We cannot afford

  • that each agency (EA, Highways, Rail) continues to builds its own thing, we need to combine flood defence with other infrastructure works.
  • that strategic flood decisions can be left to seconded senior local authority officers  with little or no knowledge of the subject.
  • the lack of an independent peer review process.
  • The lack of transparency – there is nothing published on the BTB website that tells you why.  There is little value value in an undated progress report  that can be found there  that does not measure progress. 
  • all these organisations whose main purpose seems to be to invite people from other groups to attend their meetings at our expense.

WE NEED A PLAN and we need to end the Flooding Golden Goose. 

on the 14th of July 2017  a meeting of the Scrutiny Committee  will take place in Taunton . It is open to the public. 

http://www.somersetriversauthority.org.uk/about-us/sra-scrutiny-meetings-and-papers/

 

Bridgwater Tidal Barrier a Fatal Flaw

The existing Bridgwater Tidal Barrier scheme has a flaw.

Water can go  around it.

Any  system including a flood defence system is  only as good  as its weakest link. The banks of the River Parrett  is the  Achilles heal of the EA’s scheme.

The ground along the river is simply too weak to support the continued raising of the river banks and from the EA’s point of view  too expensive to maintain.  The Parrett’s highest tides hidden behind the  raised banks are already at the top of the doors of Bridgwater’s houses along the A38.

Even before it’s been built and the complete  scheme revealed to the public the  EA is working on adding secondary flood  banks (dashed red lines) on the premise of a bank failure  or  a future decision not to maintain the existing flood  defences. The drawing below is a scheme the EA has to fix the flaw.  The red arrow is the open back door at Walpol where a breach to the north could circumvent all the defences. When the Dutch build a dyke they don’t build another one a few hundred metres behind it; clearly the EA expects a failure to occur or the river to over top.

The line in green is an option never considered  by the EA but one that would offer much better protection than what is being proposed.

EA Secondary Flood Barrier, Downstream Bank Modifications and Alternative Barrier Route

This is information never presented to the public in any of the consultations in 2016.

To my knowledge Bridgwater will have the UK’s  only tidal surge barrier not located at the mouth of the river it’s meant to control. At Bridgwater’s present rate of expansion the proposed  barrier will in 100 years time not be just near the centre of Bridgwater but within  the centre of its developed area. Only in Somerset would anyone come up with  the plan we have and think its acceptable to have a scheme that has such an obvious flaw. Let’s also not forget that the EA’s other wider site downstream is being reserved for a road bridge to  land  that the EA is not  protecting in the same way as existing housing.  What happens when that is to be developed? Start again?

The ratepayer should have had real options presented rather than the EA’s version of  the Henry Ford motto “any colour you like as long as its black”, ie anywhere in the river as long as its at the narrowest part of the river we can persuade people to accept.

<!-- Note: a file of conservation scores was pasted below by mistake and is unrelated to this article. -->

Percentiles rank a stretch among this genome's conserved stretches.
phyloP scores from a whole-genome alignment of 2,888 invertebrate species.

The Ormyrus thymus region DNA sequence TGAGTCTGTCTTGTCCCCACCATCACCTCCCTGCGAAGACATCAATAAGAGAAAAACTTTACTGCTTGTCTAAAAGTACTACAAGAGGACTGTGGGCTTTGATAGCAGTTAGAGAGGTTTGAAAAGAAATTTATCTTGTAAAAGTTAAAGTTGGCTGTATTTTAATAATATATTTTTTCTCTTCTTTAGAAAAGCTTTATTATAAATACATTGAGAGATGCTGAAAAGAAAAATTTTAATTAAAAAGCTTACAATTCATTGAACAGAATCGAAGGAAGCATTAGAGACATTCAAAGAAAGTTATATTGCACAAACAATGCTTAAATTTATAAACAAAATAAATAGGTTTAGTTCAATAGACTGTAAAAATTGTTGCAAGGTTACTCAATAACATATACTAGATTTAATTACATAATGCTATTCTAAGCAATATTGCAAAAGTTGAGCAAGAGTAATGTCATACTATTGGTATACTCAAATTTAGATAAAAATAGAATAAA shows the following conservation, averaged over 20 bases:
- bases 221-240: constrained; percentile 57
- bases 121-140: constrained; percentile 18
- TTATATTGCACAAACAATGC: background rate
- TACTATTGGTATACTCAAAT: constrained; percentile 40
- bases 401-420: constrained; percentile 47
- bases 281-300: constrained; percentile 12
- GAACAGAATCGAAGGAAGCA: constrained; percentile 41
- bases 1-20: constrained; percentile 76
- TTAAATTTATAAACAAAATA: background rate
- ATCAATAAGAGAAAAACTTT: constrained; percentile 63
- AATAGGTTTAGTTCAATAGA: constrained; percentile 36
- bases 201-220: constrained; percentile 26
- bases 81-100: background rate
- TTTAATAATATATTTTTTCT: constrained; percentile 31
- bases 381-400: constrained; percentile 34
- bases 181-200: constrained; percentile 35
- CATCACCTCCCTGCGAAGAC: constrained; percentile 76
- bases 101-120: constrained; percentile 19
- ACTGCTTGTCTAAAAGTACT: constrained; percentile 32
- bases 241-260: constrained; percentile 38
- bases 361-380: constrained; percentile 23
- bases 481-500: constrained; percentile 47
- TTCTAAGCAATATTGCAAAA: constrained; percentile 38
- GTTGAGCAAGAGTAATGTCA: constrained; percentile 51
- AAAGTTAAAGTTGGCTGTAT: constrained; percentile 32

The letter below confirms that the barrier can be circumvented.

EA Letter to Chilton Trinity landowner

 

A Tidal Surge Barrier, A Bridge & Dunball Wharf

One of the problems with building the Bridgwater Tidal Barrier downstream of Dunball Wharf is the marine traffic to Dunball Wharf. Sedgemoor District Councils current draft local plan states “The Council will support the continued operation and potential development of Bridgwater Port including Dunball Wharf and Combwich Wharf (Policy D16 applies). It will also support the re-establishment of active commercial wharf’s at suitable locations elsewhere on the River Parrett. In all cases the construction or operation of new wharf’s should not adversely impact upon the Severn Estuary internationally designated site.”

The reality is that  the Dunball Wharf’s with their tidal drying berths, dependency on  high tides and difficult navigation is never going to be a commercial success but the 200m wide river at Combwich might. Construction of  the tidal surge barrier could enable the relocation of Dunball Wharf to a better location.

Much hangs on what is considered to be adverse.

Concepts of what the river structures might look like have not been forthcoming since 2009. Apart from the tower  and turning vertical gate Bridgwater’s gate structure will be considerably shorter than the Hull Barrier structure we have  been repeatedly shown.

What would a barrier with a road bridge  options look like?

Another wharf at Combwich, EDF have  one there already, would not require an opening bridge or clearance much more than Drove Bridge on the NDR. A tidal surge barrier with a 40m fixed navigation span and a road deck might look like

http://https://www.youtube.com/watch?v=sjX20a1a7sg

Keeping Dunball Wharf  would require a one larger gate and an opening bridge. Dunball currently sees 40 or so vessel movements a year so its operation would not affect the bypass traffic.

The engineering is relatively simple and with a purpose built wharf everything could be shipped in during construction.